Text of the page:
Johan Galtung, one of the founders of modern peace studies, provides a wide-ranging panorama of the ideas, theories and assumptions on which the study of peace is based. The book is organized in four parts, each examining the one of the four major theoretical approaches to peace. The first part covers peace theory, exploring the epistemological assumptions of peace. In Part Two conflict theory is examined with an exploration of nonviolent and creative handling of conflict. Developmental theory is discussed in Part Three, exploring structural violence, particularly in the economic field, together with a consideration of the ways of overcoming that violence. The fourth part is devoted to civilization theory.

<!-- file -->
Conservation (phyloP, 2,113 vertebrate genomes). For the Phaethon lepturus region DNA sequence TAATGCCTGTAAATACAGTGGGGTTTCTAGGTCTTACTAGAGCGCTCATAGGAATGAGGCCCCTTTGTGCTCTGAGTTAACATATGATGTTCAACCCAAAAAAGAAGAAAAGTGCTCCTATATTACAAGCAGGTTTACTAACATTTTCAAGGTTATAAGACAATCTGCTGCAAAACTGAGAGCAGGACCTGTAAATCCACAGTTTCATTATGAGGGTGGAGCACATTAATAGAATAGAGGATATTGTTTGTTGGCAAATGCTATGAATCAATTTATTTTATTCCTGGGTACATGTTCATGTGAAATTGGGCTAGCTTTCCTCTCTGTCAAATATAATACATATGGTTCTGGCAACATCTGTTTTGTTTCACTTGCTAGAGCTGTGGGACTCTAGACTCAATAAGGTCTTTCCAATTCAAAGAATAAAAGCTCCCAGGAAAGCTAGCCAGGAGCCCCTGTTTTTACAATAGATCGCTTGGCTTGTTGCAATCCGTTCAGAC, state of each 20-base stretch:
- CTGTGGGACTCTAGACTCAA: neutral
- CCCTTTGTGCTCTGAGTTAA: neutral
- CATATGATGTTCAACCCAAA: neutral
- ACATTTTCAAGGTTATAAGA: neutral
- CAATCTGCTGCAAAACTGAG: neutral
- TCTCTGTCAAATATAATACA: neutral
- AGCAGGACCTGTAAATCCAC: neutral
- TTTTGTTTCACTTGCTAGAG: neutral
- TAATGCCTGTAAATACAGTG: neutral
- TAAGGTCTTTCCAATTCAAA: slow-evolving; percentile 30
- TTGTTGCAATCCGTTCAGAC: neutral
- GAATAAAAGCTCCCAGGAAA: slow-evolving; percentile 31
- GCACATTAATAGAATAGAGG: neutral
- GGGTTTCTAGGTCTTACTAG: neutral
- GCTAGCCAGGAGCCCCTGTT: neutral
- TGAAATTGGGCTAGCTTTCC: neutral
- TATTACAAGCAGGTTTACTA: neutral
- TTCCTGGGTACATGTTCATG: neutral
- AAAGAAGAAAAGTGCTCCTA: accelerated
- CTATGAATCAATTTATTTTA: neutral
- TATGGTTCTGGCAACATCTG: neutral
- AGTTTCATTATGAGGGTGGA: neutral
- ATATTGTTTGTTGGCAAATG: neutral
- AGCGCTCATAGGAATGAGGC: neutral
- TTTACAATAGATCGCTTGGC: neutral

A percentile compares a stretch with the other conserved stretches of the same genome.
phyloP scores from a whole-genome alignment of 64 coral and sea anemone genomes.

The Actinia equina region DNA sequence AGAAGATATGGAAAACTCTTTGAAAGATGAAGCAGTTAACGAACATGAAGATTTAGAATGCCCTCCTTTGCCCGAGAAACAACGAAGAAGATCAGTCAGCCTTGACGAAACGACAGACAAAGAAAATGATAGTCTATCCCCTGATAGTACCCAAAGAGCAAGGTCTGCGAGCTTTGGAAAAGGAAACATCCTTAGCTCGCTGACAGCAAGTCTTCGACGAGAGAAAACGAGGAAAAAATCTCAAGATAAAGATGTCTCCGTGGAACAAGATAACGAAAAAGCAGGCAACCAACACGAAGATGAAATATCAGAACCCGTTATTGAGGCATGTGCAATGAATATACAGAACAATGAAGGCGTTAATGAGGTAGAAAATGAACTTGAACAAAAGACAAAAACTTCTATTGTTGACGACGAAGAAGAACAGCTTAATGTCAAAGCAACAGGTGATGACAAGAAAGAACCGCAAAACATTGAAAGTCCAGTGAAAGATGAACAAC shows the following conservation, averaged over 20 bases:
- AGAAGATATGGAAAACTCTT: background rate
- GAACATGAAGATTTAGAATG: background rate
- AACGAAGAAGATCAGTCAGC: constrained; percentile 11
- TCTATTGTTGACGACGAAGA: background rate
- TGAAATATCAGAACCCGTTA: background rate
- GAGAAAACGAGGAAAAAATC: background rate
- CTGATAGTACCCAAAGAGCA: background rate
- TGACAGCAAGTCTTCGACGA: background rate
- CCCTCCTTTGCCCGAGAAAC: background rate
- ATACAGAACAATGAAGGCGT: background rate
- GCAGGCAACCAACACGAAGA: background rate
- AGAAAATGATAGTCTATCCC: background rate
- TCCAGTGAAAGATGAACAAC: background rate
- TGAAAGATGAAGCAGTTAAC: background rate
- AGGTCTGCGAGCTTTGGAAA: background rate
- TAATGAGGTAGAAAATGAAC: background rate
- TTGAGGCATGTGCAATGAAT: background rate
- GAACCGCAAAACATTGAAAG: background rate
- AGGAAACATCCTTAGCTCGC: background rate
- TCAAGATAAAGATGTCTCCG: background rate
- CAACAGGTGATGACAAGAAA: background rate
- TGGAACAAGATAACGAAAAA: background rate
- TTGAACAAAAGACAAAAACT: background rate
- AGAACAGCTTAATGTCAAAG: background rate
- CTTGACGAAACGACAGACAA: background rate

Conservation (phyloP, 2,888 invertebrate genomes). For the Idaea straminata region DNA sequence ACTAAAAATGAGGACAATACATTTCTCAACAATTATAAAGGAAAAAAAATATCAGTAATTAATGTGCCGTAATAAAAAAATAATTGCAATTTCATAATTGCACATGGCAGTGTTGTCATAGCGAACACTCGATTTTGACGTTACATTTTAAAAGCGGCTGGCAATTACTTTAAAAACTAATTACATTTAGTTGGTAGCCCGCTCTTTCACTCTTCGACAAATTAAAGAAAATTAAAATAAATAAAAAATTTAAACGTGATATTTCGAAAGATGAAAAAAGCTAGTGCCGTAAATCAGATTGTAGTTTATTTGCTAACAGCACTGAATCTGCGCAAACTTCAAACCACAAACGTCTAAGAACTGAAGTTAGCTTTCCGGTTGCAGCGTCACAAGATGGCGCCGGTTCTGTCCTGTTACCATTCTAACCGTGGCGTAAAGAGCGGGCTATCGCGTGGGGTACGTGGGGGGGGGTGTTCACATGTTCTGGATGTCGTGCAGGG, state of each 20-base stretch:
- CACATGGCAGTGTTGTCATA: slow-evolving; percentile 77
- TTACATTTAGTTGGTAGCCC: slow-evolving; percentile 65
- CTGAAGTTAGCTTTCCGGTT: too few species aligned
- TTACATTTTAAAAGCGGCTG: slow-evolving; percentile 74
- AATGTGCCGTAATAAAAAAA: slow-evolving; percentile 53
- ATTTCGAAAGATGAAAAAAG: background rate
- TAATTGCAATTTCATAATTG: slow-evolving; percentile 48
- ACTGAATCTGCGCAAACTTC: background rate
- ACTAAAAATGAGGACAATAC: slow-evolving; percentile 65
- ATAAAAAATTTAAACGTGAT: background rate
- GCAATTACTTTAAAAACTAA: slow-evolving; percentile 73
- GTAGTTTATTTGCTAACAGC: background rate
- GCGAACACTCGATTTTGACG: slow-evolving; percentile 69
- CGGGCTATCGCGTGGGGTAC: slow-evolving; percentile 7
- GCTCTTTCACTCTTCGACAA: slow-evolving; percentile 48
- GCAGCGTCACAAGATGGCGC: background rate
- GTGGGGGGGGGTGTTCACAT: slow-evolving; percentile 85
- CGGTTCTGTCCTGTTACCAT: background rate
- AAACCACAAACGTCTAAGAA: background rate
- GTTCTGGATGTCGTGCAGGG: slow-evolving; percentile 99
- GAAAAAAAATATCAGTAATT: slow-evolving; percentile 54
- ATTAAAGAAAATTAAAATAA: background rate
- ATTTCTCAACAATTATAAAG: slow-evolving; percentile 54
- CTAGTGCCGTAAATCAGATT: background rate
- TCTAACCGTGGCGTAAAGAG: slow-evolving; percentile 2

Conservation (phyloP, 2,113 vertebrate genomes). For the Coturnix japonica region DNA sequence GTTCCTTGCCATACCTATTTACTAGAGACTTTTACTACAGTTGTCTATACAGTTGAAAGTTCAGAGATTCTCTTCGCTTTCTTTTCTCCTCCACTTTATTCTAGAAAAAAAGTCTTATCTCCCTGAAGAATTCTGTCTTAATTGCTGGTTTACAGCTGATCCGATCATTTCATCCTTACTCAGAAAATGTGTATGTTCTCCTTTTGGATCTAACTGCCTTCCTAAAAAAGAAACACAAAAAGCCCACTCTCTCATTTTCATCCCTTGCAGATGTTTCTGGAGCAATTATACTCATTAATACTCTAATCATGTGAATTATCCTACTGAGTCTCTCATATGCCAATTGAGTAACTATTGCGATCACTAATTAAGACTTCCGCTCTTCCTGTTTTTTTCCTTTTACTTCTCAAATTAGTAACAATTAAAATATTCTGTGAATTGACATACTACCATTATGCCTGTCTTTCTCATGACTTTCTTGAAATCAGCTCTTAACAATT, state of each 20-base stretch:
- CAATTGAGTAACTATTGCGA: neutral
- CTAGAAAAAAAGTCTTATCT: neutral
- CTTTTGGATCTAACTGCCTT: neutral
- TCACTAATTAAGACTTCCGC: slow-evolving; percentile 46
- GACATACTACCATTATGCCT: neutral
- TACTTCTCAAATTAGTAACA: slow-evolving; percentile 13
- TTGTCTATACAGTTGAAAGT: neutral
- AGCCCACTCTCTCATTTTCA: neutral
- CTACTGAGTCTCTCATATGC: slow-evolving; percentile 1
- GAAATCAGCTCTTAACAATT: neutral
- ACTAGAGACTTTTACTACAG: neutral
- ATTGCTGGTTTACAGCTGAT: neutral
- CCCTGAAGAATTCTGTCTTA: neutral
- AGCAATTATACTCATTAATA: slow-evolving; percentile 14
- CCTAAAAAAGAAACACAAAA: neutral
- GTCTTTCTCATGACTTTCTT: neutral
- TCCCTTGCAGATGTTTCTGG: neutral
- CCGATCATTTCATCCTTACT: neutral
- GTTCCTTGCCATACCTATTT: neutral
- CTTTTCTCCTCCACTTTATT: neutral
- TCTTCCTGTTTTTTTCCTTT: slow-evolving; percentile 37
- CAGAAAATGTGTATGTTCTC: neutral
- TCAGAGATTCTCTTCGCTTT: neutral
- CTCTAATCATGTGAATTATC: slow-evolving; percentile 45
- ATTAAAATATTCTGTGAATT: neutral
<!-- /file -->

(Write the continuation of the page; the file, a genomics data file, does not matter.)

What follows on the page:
Chapter 4: Democracy : Dictatorship = Peace : War?
Democracy : Dictatorship = Peace : War?
Are Democracies Belligerent or Peaceful?
The following is an effort to explore some aspects of the possible linkage between domestic politics and foreign policy at a crucial point: democracy domestically, belligerence abroad.1
According to their self-image, democracies are not belligerent, engaging in war; and not even bellicist, inclined to resort to war. They are peace-loving, stressing the peaceful pursuit of their goals, including peace. Only very reluctantly do they occasionally find themselves forced to use arms abroad. And yet the USA, for instance,2 has used arms abroad more than 200 times (averaging about once per year) – each time supposedly against a strong isolationist and pacifist inclination. Credible? War activities have often been referred ...